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BDFL - Memuneh
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  #753689 31-Jan-2013 10:15
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  #754036 31-Jan-2013 19:05
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Kyanar: ... Searching for any music, you are almost guaranteed to run across a site purporting to offer all you can eat access to millions of songs for a low monthly subscription if you install their software and hand over your card number.  They always claim to be completely legal.  If she came across one of these she probably did think it was a legal site and that she was signing up to a legitimate service.  And trying to remove the software may not necessarily succeed.


Some interesting comments there.

My take away is that if you're not confident then just use iTunes... ie - just use iTunes when buying on line and that's it.






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  #754042 31-Jan-2013 19:19
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reven: am I the only one who thinks $616 is pretty light, and it wouldnt really bother me?

sure its $616, but max is $15,000, so $616 seems like nothing.


No I think the fine is well out of proportion.

I accept the $25 + $25 + filing fees, but I also feel as a first offense that should have been considered the deterrent in it self.

We are talking about 9 minutes of music here.

I would suggest $120 a song is reasonable for a second offense and $1200 for a third and so on to $15,000.

I would also agree that after 12 months, if we start to see many of these cases then perhaps the public message isn't getting there and we do need to start at $120 per song, but with no public education on this issue, I don't think it's fair currently.

The stats prove that we just can't tolerate fast driving.

We consider that 10 - 15km/h = $80 is a clear message.

I would like to RIANZ to explain to me how 9 minutes of music is even close to the scale of potential impact of 65kmph in a suburban road with children playing in the area?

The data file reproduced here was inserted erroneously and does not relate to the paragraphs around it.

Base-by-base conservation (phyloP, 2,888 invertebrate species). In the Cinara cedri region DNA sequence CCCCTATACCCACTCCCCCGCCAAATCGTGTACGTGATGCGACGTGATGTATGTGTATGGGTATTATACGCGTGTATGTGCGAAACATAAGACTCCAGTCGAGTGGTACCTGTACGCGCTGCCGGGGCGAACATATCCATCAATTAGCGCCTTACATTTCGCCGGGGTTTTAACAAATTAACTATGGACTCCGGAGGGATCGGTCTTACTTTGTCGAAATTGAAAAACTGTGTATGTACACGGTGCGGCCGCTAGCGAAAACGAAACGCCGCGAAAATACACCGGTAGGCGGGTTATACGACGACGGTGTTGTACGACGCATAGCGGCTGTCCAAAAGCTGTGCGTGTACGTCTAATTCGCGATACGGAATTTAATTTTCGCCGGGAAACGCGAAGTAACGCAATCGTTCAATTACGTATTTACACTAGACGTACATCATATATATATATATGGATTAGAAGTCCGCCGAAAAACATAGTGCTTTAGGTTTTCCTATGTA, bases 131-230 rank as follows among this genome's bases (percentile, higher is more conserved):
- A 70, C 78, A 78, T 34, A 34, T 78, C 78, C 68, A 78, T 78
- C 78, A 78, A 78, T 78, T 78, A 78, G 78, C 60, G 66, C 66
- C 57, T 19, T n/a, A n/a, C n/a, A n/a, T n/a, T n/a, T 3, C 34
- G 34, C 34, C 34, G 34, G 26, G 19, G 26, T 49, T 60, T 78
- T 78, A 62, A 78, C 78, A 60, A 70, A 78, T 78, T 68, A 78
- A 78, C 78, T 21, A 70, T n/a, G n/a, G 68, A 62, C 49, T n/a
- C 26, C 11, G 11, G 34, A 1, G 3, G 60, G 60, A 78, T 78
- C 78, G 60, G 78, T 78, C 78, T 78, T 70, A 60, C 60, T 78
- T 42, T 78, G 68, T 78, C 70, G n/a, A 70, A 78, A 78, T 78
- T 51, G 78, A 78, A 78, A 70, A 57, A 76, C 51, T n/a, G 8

Currently my view is that the punishment is well out of whack and personally that does more to drive me to personal protest not law abiding.

Having said that, personally this just makes me choose not to purchase music at all and simply listen to what I have already purchased over the years.  I also don't purchase it as a gift any more.

These music guys don't seem to have seen what happened to Mirosoft and the legion of guys who now choose FLOSS, the same is going to happen in the content space.









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  #754057 31-Jan-2013 19:48
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freitasm: Interesting break down, including her defense on Techdirt.


I LOL'ed when i followed the link from this to the last case they 'tried'

http://www.techdirt.com/articles/20121019/01563020757/first-three-strikes-case-nz-dropped-after-it-becomes-clear-accused-didnt-file-share.shtml

"This case exemplifies just how unjust and unfair the law is.If you are the account holder you will be responsible for the actions of anyone using the account. There is no way for non-technical people to monitor or control what their flatmates or other people sharing the internet connection are doing. Even IT professionals would struggle to do so with the normal tools available on a home network.

The provisions in the law allowing for an internet account to be cut off have been suspended for now. This was because it is becoming increasingly clear that an internet account is critical for engaging in modern society. However, the effect of this law was still the same - the defendant panicked at these allegations and cancelled her account, cutting off her entire flat from the internet.

The law is meant to act as a deterrent to infringing copyright, but the way it is written it is actually an incentive. "Just use a connection that doesn't have your name on the account and they'll be be the one who is penalised!" The only deterrent is to becoming an internet account holder.

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  #754248 1-Feb-2013 09:12
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Sorry, slightly off topic;
Reading more information from the Tech Liberty website I came across details of the IPAP reports into infringement notices (here).  Here are the stats;

  • DTS - no complaints received.
  • Maxnet - no complaints received and a very minimal report (bottom of page).
  • Orcon - received 234 complaints, sent 198 notices, received 16 challenges.
  • Slingshot (PDF) - received 473 complaints, sent 398 notices, received 14 challenges.